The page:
UN sounds alarm over unregulated sand harvesting - The East African

UN sounds alarm over unregulated sand harvesting

Thursday May 16 2019

Sand harvesting

A man harvests sand. The international trade in sand and gravel is growing due to high demand in regions without local sand and gravel resources. PHOTO | JARED NYATAYA  | NMG 

FAITH NYAMAI
By FAITH NYAMAI
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Unregulated extraction is to blame for the rising demand for sand and gravel, which is currently pegged at 40-50 billion tonnes per year.

The United Nations Environmental Programme wants countries to establish regulations for sand extraction activities.

According to the UN Environment report titled Sand and sustainability: Finding new solutions for environmental governance of global sand resources, extraction has reduced sediment delivery from rivers to many coastal areas, leading to reduced deposits in river deltas and accelerated beach erosion.

“A growing trend of irresponsible extraction in marine, coastal and freshwater ecosystems make this a sustainability challenge of significant proportions,” reads the report.

Sand and gravels resources are the second largest resource extracted and traded by volume after water.
Across the world, these resources are the least regulated.

Sand budgets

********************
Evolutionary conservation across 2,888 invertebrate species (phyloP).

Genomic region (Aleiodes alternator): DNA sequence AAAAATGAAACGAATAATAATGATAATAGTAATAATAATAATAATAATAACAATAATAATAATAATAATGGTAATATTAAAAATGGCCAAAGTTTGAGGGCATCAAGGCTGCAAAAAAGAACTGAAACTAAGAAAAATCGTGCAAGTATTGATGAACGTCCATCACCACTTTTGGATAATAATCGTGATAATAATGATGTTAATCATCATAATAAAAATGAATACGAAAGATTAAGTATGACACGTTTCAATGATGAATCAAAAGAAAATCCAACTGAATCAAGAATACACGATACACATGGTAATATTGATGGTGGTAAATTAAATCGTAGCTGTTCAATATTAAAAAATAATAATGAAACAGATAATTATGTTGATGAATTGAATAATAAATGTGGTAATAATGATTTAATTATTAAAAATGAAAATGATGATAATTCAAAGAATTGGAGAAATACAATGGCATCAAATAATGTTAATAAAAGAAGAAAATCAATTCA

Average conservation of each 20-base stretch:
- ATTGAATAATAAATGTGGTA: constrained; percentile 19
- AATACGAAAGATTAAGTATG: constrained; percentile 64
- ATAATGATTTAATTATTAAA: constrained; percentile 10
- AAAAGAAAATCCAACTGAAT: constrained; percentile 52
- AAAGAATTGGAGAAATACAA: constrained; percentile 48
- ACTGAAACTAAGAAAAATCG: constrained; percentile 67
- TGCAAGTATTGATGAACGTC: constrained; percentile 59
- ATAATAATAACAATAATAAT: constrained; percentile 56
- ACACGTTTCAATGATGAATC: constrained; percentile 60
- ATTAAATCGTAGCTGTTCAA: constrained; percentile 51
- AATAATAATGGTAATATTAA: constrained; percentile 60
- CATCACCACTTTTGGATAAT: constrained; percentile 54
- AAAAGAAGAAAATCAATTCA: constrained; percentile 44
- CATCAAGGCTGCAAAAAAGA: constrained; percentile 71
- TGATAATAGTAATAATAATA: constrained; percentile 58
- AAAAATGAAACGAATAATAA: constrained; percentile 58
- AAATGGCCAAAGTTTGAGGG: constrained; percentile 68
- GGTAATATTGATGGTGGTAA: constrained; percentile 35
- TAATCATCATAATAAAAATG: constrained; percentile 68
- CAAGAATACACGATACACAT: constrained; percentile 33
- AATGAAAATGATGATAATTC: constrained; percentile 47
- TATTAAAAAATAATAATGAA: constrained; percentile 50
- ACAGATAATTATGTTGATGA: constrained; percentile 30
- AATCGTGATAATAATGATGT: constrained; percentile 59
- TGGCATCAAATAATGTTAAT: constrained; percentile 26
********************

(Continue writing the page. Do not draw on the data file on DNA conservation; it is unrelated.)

Acting executive director of UN Environment Joyce Msuya said the world is spending the sand budget faster that it can produce responsibly.

“By improving the governance of global sand resources, we can better manage this critical resource sustainably and truly demonstrate that infrastructure and nature can go hand in hand,” said Ms Msuya.

According to the report, the international trade in sand and gravel is growing due to high demand in regions without local sand and gravel resources.

“Sand extraction is fast becoming a transboundary issue due to sand extraction bans, international sourcing of sand for land reclamation projects and impacts of uncontrolled sand extraction beyond national borders,” reads the report.

The report also calls for investment in sand production and consumption measurement, monitoring and planning.

The report noted that to meet demand in a world of 10 billion people without harming the environment, effective policy, planning, regulation and management will be needed.